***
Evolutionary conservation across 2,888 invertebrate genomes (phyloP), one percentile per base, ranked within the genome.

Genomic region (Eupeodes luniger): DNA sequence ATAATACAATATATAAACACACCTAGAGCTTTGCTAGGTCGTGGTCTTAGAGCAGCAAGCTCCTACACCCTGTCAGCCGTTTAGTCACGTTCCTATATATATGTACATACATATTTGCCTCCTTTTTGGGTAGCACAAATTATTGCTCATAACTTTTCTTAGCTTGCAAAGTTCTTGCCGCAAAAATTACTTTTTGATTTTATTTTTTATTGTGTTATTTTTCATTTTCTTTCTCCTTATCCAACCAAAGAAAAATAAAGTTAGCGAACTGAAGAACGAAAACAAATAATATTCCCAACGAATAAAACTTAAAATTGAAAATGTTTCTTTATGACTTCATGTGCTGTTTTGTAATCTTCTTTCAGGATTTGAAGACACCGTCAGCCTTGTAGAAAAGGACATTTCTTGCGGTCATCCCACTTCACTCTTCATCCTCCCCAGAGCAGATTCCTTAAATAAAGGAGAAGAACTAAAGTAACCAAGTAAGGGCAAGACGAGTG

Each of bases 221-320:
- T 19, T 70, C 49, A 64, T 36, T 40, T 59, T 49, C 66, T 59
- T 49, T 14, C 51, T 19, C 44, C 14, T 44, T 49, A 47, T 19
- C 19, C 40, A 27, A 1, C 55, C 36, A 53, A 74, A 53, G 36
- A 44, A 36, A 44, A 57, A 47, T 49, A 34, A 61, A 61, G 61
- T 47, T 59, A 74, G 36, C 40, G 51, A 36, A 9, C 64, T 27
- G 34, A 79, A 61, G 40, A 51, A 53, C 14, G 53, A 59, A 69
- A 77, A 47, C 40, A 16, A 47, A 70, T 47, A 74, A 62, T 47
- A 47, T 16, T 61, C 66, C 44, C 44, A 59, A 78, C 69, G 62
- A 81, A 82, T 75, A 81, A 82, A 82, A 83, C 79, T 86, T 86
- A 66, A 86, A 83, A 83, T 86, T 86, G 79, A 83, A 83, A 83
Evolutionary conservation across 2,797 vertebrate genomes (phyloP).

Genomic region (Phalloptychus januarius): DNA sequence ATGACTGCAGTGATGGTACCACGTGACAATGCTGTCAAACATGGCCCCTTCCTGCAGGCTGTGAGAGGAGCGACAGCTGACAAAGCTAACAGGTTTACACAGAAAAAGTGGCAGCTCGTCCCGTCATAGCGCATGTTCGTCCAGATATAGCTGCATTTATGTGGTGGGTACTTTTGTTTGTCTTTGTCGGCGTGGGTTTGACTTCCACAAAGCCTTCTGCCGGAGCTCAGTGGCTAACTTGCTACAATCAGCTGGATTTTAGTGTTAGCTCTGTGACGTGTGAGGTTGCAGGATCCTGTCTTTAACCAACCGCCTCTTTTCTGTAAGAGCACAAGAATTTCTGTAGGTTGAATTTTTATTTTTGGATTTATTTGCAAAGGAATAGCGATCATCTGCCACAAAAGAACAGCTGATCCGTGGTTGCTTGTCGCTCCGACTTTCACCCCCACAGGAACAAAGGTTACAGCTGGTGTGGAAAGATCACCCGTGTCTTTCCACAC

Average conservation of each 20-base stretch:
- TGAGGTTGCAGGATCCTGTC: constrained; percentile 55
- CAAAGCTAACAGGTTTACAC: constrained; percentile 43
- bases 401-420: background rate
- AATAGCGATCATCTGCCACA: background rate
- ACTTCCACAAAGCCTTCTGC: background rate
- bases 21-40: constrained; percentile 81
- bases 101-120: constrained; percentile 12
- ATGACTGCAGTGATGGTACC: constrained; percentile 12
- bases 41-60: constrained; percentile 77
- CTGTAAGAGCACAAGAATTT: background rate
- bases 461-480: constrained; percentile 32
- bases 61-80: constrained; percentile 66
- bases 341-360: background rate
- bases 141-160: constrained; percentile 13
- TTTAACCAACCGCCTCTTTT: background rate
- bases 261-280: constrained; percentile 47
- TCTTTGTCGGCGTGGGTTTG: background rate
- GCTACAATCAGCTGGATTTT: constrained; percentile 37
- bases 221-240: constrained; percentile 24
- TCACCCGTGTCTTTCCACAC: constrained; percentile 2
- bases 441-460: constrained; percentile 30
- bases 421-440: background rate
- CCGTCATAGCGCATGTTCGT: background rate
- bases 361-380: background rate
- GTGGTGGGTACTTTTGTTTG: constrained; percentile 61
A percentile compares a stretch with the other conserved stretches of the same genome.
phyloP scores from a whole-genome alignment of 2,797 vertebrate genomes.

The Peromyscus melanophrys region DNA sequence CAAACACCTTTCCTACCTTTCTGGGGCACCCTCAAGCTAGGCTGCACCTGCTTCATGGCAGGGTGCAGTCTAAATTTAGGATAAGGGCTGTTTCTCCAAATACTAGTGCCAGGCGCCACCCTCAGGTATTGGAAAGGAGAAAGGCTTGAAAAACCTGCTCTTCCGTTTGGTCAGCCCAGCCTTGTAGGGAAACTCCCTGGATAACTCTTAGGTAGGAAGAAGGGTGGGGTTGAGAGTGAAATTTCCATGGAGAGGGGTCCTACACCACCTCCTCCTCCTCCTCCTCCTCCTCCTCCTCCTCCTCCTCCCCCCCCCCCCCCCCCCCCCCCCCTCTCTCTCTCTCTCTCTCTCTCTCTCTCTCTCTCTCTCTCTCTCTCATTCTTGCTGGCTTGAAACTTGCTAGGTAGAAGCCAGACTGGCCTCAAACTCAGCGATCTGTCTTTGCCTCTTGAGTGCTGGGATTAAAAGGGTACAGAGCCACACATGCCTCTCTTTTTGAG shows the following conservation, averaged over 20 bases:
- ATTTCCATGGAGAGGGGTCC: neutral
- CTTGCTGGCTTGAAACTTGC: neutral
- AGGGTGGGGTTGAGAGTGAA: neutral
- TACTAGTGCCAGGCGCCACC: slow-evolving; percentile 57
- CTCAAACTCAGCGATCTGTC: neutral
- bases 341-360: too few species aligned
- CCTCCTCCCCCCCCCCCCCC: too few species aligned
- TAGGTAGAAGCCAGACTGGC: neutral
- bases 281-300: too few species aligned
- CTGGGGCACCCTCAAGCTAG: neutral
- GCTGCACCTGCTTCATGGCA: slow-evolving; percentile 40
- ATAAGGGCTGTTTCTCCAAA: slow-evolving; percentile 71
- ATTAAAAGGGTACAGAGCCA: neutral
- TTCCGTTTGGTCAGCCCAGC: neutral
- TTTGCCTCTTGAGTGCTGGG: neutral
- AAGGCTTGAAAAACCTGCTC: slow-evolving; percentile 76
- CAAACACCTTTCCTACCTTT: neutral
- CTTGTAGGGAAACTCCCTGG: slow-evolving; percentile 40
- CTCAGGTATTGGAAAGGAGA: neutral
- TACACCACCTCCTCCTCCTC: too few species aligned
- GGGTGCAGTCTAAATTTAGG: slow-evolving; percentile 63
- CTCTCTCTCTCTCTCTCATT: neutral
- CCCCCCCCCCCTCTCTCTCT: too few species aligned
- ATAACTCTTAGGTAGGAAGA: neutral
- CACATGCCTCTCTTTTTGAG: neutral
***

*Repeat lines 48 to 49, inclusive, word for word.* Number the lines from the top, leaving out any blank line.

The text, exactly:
- TACTAGTGCCAGGCGCCACC: slow-evolving; percentile 57
- CTCAAACTCAGCGATCTGTC: neutral